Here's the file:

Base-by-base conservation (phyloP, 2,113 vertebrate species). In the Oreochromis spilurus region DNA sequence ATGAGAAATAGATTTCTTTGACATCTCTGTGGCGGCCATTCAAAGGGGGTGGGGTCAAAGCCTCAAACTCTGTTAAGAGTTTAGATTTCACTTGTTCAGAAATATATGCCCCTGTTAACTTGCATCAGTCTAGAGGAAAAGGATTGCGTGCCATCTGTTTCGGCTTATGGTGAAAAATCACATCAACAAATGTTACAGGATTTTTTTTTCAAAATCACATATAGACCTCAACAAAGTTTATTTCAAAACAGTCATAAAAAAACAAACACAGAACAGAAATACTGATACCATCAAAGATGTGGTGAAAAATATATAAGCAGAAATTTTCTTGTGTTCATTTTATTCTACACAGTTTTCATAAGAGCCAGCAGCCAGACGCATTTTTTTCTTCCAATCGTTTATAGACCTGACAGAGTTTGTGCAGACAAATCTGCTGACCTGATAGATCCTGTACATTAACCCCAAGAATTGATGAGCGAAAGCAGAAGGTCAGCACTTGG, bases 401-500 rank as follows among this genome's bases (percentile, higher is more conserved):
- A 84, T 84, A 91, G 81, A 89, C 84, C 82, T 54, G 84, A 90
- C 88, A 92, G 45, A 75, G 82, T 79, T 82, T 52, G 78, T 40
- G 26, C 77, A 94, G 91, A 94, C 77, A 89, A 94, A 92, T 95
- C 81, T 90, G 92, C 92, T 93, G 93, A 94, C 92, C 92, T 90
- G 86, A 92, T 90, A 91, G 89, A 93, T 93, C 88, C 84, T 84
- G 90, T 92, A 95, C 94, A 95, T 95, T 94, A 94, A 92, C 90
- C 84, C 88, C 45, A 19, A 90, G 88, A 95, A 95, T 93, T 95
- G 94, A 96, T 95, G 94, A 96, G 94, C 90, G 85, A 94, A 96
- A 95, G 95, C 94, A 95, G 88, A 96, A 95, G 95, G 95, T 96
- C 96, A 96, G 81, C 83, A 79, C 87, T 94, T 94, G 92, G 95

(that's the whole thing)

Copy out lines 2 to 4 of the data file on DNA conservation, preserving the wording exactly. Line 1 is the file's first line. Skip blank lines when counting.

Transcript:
- A 84, T 84, A 91, G 81, A 89, C 84, C 82, T 54, G 84, A 90
- C 88, A 92, G 45, A 75, G 82, T 79, T 82, T 52, G 78, T 40
- G 26, C 77, A 94, G 91, A 94, C 77, A 89, A 94, A 92, T 95